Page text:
Skills to Develop
- State 2 living and 2 nonliving characteristics of viruses.
- List 3 criteria used to define a virus.
- Discuss why bacteria can be cultivated on synthetic media such as nutrient broth whereas viruses cannot.
- Define bacteriophage.
Viruses are infectious agents with both living and nonliving characteristics. They can infect animals, plants, and even other microorganisms. Viruses that infect only bacteria are called bacteriophages and those that infect only fungi are termed mycophages . There are even some viruses called virophages that infect other viruses.
Living Characteristics of Viruses
- They reproduce at a fantastic rate, but only in living host cells.
- They can mutate.
Nonliving Characteristics of Viruses
- They are acellular, that is, they contain no cytoplasm or cellular organelles.
- They carry out no metabolism on their own and must replicate using the host cell's metabolic machinery. In other words, viruses don't grow and divide. Instead, new viral components are synthesized and assembled within the infected host cell.
- The vast majority of viruses possess either DNA or RNA but not both.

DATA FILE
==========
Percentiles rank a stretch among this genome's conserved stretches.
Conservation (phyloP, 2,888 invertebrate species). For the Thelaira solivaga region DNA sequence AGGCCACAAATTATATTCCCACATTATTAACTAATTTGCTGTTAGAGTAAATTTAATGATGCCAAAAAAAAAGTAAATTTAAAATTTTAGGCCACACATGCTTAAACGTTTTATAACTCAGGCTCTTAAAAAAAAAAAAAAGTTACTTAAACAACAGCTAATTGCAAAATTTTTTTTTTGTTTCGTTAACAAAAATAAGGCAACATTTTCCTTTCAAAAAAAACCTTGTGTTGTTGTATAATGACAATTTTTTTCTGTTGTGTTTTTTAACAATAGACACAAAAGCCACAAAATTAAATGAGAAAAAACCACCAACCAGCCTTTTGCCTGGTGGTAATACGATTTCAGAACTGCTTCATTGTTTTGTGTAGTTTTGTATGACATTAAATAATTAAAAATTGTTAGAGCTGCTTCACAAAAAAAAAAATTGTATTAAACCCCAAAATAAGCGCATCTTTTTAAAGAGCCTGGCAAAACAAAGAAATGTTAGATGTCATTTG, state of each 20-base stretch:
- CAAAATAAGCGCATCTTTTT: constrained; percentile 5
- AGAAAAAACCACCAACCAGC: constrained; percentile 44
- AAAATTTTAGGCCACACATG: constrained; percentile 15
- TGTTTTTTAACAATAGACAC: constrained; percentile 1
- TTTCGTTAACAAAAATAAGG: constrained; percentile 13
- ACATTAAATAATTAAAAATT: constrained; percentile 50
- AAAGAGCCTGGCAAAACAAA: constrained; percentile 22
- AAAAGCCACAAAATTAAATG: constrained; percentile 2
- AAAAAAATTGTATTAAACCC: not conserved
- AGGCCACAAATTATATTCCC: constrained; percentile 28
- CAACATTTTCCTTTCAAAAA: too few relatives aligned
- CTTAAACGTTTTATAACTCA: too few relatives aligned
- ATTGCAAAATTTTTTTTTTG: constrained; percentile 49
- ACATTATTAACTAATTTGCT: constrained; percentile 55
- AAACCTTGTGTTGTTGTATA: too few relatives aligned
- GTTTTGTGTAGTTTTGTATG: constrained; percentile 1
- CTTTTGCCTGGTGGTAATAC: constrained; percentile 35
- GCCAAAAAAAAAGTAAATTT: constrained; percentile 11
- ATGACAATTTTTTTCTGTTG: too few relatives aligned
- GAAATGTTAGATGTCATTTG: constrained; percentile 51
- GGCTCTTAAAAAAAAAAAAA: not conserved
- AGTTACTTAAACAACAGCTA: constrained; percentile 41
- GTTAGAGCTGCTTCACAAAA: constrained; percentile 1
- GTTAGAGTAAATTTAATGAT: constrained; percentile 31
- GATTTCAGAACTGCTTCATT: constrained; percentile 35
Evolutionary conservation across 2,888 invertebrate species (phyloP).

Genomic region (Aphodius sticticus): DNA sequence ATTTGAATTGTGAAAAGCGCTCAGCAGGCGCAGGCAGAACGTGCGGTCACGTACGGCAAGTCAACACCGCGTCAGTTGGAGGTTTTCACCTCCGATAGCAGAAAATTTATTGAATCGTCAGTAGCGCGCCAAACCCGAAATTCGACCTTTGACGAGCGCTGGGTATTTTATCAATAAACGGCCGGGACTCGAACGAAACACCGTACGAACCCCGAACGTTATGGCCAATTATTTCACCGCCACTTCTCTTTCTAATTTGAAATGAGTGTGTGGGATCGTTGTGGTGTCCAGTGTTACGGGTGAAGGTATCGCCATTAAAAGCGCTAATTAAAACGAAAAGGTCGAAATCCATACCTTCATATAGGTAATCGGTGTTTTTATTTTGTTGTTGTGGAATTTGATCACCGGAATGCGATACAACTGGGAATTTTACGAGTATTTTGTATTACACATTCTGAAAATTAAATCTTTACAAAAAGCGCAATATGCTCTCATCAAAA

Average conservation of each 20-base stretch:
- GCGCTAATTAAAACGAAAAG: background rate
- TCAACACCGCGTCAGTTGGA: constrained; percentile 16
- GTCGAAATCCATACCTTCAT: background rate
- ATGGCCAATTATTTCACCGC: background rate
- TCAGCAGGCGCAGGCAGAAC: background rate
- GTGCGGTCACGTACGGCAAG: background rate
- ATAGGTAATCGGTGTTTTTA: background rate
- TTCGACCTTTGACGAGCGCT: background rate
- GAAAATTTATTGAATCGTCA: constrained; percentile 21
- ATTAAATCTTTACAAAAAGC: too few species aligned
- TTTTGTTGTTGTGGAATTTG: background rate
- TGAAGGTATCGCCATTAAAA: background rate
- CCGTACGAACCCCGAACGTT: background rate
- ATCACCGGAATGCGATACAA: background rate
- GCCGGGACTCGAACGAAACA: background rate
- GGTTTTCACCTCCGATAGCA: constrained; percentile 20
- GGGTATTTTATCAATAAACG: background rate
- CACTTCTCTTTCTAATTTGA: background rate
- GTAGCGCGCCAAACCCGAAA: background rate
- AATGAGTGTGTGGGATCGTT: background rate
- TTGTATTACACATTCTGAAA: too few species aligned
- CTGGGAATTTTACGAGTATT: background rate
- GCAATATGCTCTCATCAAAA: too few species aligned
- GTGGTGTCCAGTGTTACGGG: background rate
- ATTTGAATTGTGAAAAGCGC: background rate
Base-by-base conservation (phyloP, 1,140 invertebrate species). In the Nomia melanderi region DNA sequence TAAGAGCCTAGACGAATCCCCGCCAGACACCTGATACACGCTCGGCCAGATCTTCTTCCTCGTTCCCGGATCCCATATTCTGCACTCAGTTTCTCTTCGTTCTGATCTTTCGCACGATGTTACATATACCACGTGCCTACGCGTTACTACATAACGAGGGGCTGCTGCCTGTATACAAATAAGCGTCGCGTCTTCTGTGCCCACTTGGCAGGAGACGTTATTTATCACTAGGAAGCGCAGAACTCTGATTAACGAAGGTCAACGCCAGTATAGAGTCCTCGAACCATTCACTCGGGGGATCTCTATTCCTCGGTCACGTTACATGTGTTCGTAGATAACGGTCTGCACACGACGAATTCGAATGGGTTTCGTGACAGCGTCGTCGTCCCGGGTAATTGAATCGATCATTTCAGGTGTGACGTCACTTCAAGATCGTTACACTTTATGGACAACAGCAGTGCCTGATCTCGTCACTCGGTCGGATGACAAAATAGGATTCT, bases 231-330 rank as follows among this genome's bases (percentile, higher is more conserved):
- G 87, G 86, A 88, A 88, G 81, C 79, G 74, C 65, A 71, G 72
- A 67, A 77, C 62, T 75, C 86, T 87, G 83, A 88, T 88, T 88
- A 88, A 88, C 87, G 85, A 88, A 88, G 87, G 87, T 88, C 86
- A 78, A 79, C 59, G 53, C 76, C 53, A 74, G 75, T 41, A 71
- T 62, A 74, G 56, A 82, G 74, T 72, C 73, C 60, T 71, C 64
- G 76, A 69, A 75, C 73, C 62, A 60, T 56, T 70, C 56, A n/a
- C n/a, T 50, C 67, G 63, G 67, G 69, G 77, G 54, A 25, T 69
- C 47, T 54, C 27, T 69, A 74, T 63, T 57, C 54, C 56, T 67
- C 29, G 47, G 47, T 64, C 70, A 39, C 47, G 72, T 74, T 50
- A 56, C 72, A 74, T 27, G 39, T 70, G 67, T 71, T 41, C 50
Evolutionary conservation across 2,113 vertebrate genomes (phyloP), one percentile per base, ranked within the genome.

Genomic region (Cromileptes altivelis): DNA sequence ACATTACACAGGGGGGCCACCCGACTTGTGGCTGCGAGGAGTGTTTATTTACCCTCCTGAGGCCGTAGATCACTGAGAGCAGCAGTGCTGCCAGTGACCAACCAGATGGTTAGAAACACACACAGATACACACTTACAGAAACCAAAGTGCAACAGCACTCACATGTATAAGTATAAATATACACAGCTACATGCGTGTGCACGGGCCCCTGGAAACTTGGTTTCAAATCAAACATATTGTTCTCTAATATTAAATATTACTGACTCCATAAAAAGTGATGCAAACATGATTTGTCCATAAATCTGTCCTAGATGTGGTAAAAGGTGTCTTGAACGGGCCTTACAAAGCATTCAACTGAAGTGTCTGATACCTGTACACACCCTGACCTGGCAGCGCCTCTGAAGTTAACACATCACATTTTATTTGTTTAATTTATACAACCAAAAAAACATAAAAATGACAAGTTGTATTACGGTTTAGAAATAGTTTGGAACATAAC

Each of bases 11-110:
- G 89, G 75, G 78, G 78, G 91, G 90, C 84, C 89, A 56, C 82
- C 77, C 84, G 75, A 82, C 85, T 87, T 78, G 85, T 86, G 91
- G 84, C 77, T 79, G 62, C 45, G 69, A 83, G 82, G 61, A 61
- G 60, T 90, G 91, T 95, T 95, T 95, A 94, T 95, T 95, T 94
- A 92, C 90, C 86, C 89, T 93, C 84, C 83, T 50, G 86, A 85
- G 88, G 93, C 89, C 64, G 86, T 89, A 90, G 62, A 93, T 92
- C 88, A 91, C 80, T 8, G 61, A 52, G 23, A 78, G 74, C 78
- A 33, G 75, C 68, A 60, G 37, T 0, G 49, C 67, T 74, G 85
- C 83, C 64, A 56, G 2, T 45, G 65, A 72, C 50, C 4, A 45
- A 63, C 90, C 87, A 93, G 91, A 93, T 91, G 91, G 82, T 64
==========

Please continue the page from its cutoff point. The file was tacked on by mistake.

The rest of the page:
Recently, viruses have been declared as living entities based on the large number of protein folds encoded by viral genomes that are shared with the genomes of cells. This indicates that viruses likely arose from multiple ancient cells.
Criteria Used to Define a Virus
- The vast majority of viruses contain only one type of nucleic acid: DNA or RNA, but not both.
- They are totally dependent on a host cell for replication. (They are strict intracellular parasites.)
- Viral components must assemble into complete viruses (virions) to go from one host cell to another.
Laboratory Cultivation of Viruses
Since viruses lack metabolic machinery of their own and are totally dependent on their host cell for replication, they cannot be grown in synthetic culture media. Animal viruses are normally grown in animals, embryonated eggs, or in cell cultures where in animal host cells are grown in a synthetic medium and the viruses are then grown in these cells.
- Viruses are infectious agents with both living and nonliving characteristics.
- Living characteristics of viruses include the ability to reproduce – but only in living host cells – and the ability to mutate.
- Nonliving characteristics include the fact that they are not cells, have no cytoplasm or cellular organelles, and carry out no metabolism on their own and therefore must replicate using the host cell's metabolic machinery.
- Viruses can infect animals, plants, and even other microorganisms.
- Since viruses lack metabolic machinery of their own and are totally dependent on their host cell for replication, they cannot be grown in synthetic culture media.
Dr. Gary Kaiser (COMMUNITY COLLEGE OF BALTIMORE COUNTY, CATONSVILLE CAMPUS)